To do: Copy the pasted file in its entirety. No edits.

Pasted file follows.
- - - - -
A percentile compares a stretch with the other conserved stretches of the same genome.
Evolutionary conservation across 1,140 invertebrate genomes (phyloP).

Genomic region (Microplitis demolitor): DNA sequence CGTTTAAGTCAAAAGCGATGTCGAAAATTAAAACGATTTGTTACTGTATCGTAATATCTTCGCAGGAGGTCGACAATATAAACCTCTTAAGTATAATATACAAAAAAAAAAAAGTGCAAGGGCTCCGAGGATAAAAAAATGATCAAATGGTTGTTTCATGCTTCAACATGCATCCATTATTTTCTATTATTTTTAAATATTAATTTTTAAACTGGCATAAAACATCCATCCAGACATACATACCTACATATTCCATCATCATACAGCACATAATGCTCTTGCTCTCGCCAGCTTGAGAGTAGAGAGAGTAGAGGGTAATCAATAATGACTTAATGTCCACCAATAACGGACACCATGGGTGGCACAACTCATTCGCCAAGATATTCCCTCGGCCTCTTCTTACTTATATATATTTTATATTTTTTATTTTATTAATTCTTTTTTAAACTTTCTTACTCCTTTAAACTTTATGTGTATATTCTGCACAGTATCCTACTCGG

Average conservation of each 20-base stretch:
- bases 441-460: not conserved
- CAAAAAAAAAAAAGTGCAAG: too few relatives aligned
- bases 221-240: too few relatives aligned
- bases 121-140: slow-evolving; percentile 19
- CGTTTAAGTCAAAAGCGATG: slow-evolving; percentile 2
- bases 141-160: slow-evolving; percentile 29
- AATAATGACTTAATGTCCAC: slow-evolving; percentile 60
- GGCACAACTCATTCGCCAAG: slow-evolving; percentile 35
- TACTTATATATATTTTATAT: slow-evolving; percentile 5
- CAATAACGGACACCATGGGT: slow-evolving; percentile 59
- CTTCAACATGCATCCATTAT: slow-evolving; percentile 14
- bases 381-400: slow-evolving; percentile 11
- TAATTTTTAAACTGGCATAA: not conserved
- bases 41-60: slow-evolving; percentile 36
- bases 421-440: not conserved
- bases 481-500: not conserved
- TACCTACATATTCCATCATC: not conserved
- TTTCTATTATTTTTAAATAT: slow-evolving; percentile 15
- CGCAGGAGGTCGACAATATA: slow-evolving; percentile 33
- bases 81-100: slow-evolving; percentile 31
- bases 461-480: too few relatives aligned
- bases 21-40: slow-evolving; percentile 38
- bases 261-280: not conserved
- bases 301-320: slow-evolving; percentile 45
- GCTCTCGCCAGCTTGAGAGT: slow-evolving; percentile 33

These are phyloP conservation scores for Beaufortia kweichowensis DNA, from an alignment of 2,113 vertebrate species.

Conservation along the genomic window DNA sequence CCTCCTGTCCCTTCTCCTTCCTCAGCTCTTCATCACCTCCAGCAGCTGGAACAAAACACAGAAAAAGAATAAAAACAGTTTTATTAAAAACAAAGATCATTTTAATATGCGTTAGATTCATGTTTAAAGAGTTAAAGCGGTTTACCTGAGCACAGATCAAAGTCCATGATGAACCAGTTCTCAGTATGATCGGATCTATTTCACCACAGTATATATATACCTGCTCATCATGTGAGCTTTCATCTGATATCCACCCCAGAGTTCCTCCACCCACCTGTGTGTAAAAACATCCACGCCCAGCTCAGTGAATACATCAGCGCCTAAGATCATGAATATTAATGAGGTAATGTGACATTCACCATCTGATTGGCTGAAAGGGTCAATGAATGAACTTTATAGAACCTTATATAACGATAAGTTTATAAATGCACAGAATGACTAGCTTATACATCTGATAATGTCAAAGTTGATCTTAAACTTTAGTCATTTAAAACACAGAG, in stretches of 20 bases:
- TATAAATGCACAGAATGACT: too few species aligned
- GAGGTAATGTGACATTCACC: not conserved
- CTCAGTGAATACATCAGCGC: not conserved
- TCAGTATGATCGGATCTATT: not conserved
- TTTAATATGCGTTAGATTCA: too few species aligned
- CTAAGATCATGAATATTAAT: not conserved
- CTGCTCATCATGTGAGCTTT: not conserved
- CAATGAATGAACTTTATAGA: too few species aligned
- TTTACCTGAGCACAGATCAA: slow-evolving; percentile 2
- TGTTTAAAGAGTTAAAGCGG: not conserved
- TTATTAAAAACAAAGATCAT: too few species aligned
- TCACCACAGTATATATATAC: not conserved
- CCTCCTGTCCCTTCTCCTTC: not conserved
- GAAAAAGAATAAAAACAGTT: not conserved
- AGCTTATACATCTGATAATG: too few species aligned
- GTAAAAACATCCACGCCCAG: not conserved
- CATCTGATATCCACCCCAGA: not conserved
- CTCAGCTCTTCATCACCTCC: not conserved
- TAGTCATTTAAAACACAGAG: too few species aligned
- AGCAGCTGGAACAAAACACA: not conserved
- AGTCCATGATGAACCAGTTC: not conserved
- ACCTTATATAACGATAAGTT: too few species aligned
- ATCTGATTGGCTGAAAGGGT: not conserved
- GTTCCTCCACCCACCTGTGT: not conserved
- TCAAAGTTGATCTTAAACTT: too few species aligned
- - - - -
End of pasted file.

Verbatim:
A percentile compares a stretch with the other conserved stretches of the same genome.
Evolutionary conservation across 1,140 invertebrate genomes (phyloP).

Genomic region (Microplitis demolitor): DNA sequence CGTTTAAGTCAAAAGCGATGTCGAAAATTAAAACGATTTGTTACTGTATCGTAATATCTTCGCAGGAGGTCGACAATATAAACCTCTTAAGTATAATATACAAAAAAAAAAAAGTGCAAGGGCTCCGAGGATAAAAAAATGATCAAATGGTTGTTTCATGCTTCAACATGCATCCATTATTTTCTATTATTTTTAAATATTAATTTTTAAACTGGCATAAAACATCCATCCAGACATACATACCTACATATTCCATCATCATACAGCACATAATGCTCTTGCTCTCGCCAGCTTGAGAGTAGAGAGAGTAGAGGGTAATCAATAATGACTTAATGTCCACCAATAACGGACACCATGGGTGGCACAACTCATTCGCCAAGATATTCCCTCGGCCTCTTCTTACTTATATATATTTTATATTTTTTATTTTATTAATTCTTTTTTAAACTTTCTTACTCCTTTAAACTTTATGTGTATATTCTGCACAGTATCCTACTCGG

Average conservation of each 20-base stretch:
- bases 441-460: not conserved
- CAAAAAAAAAAAAGTGCAAG: too few relatives aligned
- bases 221-240: too few relatives aligned
- bases 121-140: slow-evolving; percentile 19
- CGTTTAAGTCAAAAGCGATG: slow-evolving; percentile 2
- bases 141-160: slow-evolving; percentile 29
- AATAATGACTTAATGTCCAC: slow-evolving; percentile 60
- GGCACAACTCATTCGCCAAG: slow-evolving; percentile 35
- TACTTATATATATTTTATAT: slow-evolving; percentile 5
- CAATAACGGACACCATGGGT: slow-evolving; percentile 59
- CTTCAACATGCATCCATTAT: slow-evolving; percentile 14
- bases 381-400: slow-evolving; percentile 11
- TAATTTTTAAACTGGCATAA: not conserved
- bases 41-60: slow-evolving; percentile 36
- bases 421-440: not conserved
- bases 481-500: not conserved
- TACCTACATATTCCATCATC: not conserved
- TTTCTATTATTTTTAAATAT: slow-evolving; percentile 15
- CGCAGGAGGTCGACAATATA: slow-evolving; percentile 33
- bases 81-100: slow-evolving; percentile 31
- bases 461-480: too few relatives aligned
- bases 21-40: slow-evolving; percentile 38
- bases 261-280: not conserved
- bases 301-320: slow-evolving; percentile 45
- GCTCTCGCCAGCTTGAGAGT: slow-evolving; percentile 33

These are phyloP conservation scores for Beaufortia kweichowensis DNA, from an alignment of 2,113 vertebrate species.

Conservation along the genomic window DNA sequence CCTCCTGTCCCTTCTCCTTCCTCAGCTCTTCATCACCTCCAGCAGCTGGAACAAAACACAGAAAAAGAATAAAAACAGTTTTATTAAAAACAAAGATCATTTTAATATGCGTTAGATTCATGTTTAAAGAGTTAAAGCGGTTTACCTGAGCACAGATCAAAGTCCATGATGAACCAGTTCTCAGTATGATCGGATCTATTTCACCACAGTATATATATACCTGCTCATCATGTGAGCTTTCATCTGATATCCACCCCAGAGTTCCTCCACCCACCTGTGTGTAAAAACATCCACGCCCAGCTCAGTGAATACATCAGCGCCTAAGATCATGAATATTAATGAGGTAATGTGACATTCACCATCTGATTGGCTGAAAGGGTCAATGAATGAACTTTATAGAACCTTATATAACGATAAGTTTATAAATGCACAGAATGACTAGCTTATACATCTGATAATGTCAAAGTTGATCTTAAACTTTAGTCATTTAAAACACAGAG, in stretches of 20 bases:
- TATAAATGCACAGAATGACT: too few species aligned
- GAGGTAATGTGACATTCACC: not conserved
- CTCAGTGAATACATCAGCGC: not conserved
- TCAGTATGATCGGATCTATT: not conserved
- TTTAATATGCGTTAGATTCA: too few species aligned
- CTAAGATCATGAATATTAAT: not conserved
- CTGCTCATCATGTGAGCTTT: not conserved
- CAATGAATGAACTTTATAGA: too few species aligned
- TTTACCTGAGCACAGATCAA: slow-evolving; percentile 2
- TGTTTAAAGAGTTAAAGCGG: not conserved
- TTATTAAAAACAAAGATCAT: too few species aligned
- TCACCACAGTATATATATAC: not conserved
- CCTCCTGTCCCTTCTCCTTC: not conserved
- GAAAAAGAATAAAAACAGTT: not conserved
- AGCTTATACATCTGATAATG: too few species aligned
- GTAAAAACATCCACGCCCAG: not conserved
- CATCTGATATCCACCCCAGA: not conserved
- CTCAGCTCTTCATCACCTCC: not conserved
- TAGTCATTTAAAACACAGAG: too few species aligned
- AGCAGCTGGAACAAAACACA: not conserved
- AGTCCATGATGAACCAGTTC: not conserved
- ACCTTATATAACGATAAGTT: too few species aligned
- ATCTGATTGGCTGAAAGGGT: not conserved
- GTTCCTCCACCCACCTGTGT: not conserved
- TCAAAGTTGATCTTAAACTT: too few species aligned